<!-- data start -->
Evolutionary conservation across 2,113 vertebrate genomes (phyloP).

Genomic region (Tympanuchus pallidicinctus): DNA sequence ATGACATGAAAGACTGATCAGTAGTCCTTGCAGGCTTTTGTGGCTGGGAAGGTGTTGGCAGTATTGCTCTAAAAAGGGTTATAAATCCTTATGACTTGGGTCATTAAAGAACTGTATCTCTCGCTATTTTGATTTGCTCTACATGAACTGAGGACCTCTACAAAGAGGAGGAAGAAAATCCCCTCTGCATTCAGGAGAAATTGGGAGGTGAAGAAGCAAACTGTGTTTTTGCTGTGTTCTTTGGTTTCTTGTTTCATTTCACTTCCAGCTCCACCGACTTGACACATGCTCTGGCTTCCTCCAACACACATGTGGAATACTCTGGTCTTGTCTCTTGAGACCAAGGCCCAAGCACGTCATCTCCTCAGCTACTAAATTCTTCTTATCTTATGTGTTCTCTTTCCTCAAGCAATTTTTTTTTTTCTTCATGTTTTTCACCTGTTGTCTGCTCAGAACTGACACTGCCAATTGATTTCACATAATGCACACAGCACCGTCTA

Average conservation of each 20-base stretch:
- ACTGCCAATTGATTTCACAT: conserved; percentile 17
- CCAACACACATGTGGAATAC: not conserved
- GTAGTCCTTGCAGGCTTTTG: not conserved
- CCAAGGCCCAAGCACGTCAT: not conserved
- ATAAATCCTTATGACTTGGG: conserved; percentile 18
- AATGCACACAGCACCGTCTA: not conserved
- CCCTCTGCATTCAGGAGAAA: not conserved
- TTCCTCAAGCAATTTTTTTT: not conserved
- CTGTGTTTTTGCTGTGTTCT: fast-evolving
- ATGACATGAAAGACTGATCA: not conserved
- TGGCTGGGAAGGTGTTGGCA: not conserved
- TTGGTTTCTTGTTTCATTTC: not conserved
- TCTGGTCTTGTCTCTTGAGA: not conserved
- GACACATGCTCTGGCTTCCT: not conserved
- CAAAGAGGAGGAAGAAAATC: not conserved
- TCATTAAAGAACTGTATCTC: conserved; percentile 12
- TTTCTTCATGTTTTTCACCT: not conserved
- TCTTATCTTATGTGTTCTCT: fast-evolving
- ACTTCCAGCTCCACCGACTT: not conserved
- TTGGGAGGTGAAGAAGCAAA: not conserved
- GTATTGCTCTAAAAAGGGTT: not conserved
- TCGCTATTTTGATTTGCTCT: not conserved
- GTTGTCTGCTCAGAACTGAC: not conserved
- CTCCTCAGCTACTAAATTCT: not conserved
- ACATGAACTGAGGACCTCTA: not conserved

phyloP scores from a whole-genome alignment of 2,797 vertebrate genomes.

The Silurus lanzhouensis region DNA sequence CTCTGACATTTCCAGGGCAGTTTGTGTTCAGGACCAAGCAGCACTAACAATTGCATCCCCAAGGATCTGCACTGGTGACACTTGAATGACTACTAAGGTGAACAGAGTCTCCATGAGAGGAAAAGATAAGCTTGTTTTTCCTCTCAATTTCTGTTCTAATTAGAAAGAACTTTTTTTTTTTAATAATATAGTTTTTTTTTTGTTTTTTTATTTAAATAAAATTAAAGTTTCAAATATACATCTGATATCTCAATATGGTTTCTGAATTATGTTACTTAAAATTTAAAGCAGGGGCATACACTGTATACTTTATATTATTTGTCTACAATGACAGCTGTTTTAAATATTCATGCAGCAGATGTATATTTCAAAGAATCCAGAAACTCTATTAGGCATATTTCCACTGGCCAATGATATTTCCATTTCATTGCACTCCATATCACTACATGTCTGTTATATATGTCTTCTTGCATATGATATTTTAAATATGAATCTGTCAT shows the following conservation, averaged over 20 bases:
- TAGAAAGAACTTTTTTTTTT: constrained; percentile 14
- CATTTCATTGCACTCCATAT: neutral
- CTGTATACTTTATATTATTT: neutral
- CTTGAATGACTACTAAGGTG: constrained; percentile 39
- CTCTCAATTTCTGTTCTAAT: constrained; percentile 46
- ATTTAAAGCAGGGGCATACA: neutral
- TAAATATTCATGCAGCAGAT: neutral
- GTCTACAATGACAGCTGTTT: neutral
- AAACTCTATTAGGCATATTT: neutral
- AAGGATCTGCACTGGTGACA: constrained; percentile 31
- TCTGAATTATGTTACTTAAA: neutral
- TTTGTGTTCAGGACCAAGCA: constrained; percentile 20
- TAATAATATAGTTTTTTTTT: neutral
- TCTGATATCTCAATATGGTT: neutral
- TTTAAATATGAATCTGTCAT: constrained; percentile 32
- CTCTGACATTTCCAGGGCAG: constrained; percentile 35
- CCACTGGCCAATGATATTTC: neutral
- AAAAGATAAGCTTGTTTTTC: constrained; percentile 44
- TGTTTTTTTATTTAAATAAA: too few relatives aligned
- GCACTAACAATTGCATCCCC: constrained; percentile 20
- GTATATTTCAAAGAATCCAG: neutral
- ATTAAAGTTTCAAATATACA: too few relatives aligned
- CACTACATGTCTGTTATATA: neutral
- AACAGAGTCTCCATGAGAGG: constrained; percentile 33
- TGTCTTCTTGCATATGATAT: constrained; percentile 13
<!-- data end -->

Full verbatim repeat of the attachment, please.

Evolutionary conservation across 2,113 vertebrate genomes (phyloP).

Genomic region (Tympanuchus pallidicinctus): DNA sequence ATGACATGAAAGACTGATCAGTAGTCCTTGCAGGCTTTTGTGGCTGGGAAGGTGTTGGCAGTATTGCTCTAAAAAGGGTTATAAATCCTTATGACTTGGGTCATTAAAGAACTGTATCTCTCGCTATTTTGATTTGCTCTACATGAACTGAGGACCTCTACAAAGAGGAGGAAGAAAATCCCCTCTGCATTCAGGAGAAATTGGGAGGTGAAGAAGCAAACTGTGTTTTTGCTGTGTTCTTTGGTTTCTTGTTTCATTTCACTTCCAGCTCCACCGACTTGACACATGCTCTGGCTTCCTCCAACACACATGTGGAATACTCTGGTCTTGTCTCTTGAGACCAAGGCCCAAGCACGTCATCTCCTCAGCTACTAAATTCTTCTTATCTTATGTGTTCTCTTTCCTCAAGCAATTTTTTTTTTTCTTCATGTTTTTCACCTGTTGTCTGCTCAGAACTGACACTGCCAATTGATTTCACATAATGCACACAGCACCGTCTA

Average conservation of each 20-base stretch:
- ACTGCCAATTGATTTCACAT: conserved; percentile 17
- CCAACACACATGTGGAATAC: not conserved
- GTAGTCCTTGCAGGCTTTTG: not conserved
- CCAAGGCCCAAGCACGTCAT: not conserved
- ATAAATCCTTATGACTTGGG: conserved; percentile 18
- AATGCACACAGCACCGTCTA: not conserved
- CCCTCTGCATTCAGGAGAAA: not conserved
- TTCCTCAAGCAATTTTTTTT: not conserved
- CTGTGTTTTTGCTGTGTTCT: fast-evolving
- ATGACATGAAAGACTGATCA: not conserved
- TGGCTGGGAAGGTGTTGGCA: not conserved
- TTGGTTTCTTGTTTCATTTC: not conserved
- TCTGGTCTTGTCTCTTGAGA: not conserved
- GACACATGCTCTGGCTTCCT: not conserved
- CAAAGAGGAGGAAGAAAATC: not conserved
- TCATTAAAGAACTGTATCTC: conserved; percentile 12
- TTTCTTCATGTTTTTCACCT: not conserved
- TCTTATCTTATGTGTTCTCT: fast-evolving
- ACTTCCAGCTCCACCGACTT: not conserved
- TTGGGAGGTGAAGAAGCAAA: not conserved
- GTATTGCTCTAAAAAGGGTT: not conserved
- TCGCTATTTTGATTTGCTCT: not conserved
- GTTGTCTGCTCAGAACTGAC: not conserved
- CTCCTCAGCTACTAAATTCT: not conserved
- ACATGAACTGAGGACCTCTA: not conserved

phyloP scores from a whole-genome alignment of 2,797 vertebrate genomes.

The Silurus lanzhouensis region DNA sequence CTCTGACATTTCCAGGGCAGTTTGTGTTCAGGACCAAGCAGCACTAACAATTGCATCCCCAAGGATCTGCACTGGTGACACTTGAATGACTACTAAGGTGAACAGAGTCTCCATGAGAGGAAAAGATAAGCTTGTTTTTCCTCTCAATTTCTGTTCTAATTAGAAAGAACTTTTTTTTTTTAATAATATAGTTTTTTTTTTGTTTTTTTATTTAAATAAAATTAAAGTTTCAAATATACATCTGATATCTCAATATGGTTTCTGAATTATGTTACTTAAAATTTAAAGCAGGGGCATACACTGTATACTTTATATTATTTGTCTACAATGACAGCTGTTTTAAATATTCATGCAGCAGATGTATATTTCAAAGAATCCAGAAACTCTATTAGGCATATTTCCACTGGCCAATGATATTTCCATTTCATTGCACTCCATATCACTACATGTCTGTTATATATGTCTTCTTGCATATGATATTTTAAATATGAATCTGTCAT shows the following conservation, averaged over 20 bases:
- TAGAAAGAACTTTTTTTTTT: constrained; percentile 14
- CATTTCATTGCACTCCATAT: neutral
- CTGTATACTTTATATTATTT: neutral
- CTTGAATGACTACTAAGGTG: constrained; percentile 39
- CTCTCAATTTCTGTTCTAAT: constrained; percentile 46
- ATTTAAAGCAGGGGCATACA: neutral
- TAAATATTCATGCAGCAGAT: neutral
- GTCTACAATGACAGCTGTTT: neutral
- AAACTCTATTAGGCATATTT: neutral
- AAGGATCTGCACTGGTGACA: constrained; percentile 31
- TCTGAATTATGTTACTTAAA: neutral
- TTTGTGTTCAGGACCAAGCA: constrained; percentile 20
- TAATAATATAGTTTTTTTTT: neutral
- TCTGATATCTCAATATGGTT: neutral
- TTTAAATATGAATCTGTCAT: constrained; percentile 32
- CTCTGACATTTCCAGGGCAG: constrained; percentile 35
- CCACTGGCCAATGATATTTC: neutral
- AAAAGATAAGCTTGTTTTTC: constrained; percentile 44
- TGTTTTTTTATTTAAATAAA: too few relatives aligned
- GCACTAACAATTGCATCCCC: constrained; percentile 20
- GTATATTTCAAAGAATCCAG: neutral
- ATTAAAGTTTCAAATATACA: too few relatives aligned
- CACTACATGTCTGTTATATA: neutral
- AACAGAGTCTCCATGAGAGG: constrained; percentile 33
- TGTCTTCTTGCATATGATAT: constrained; percentile 13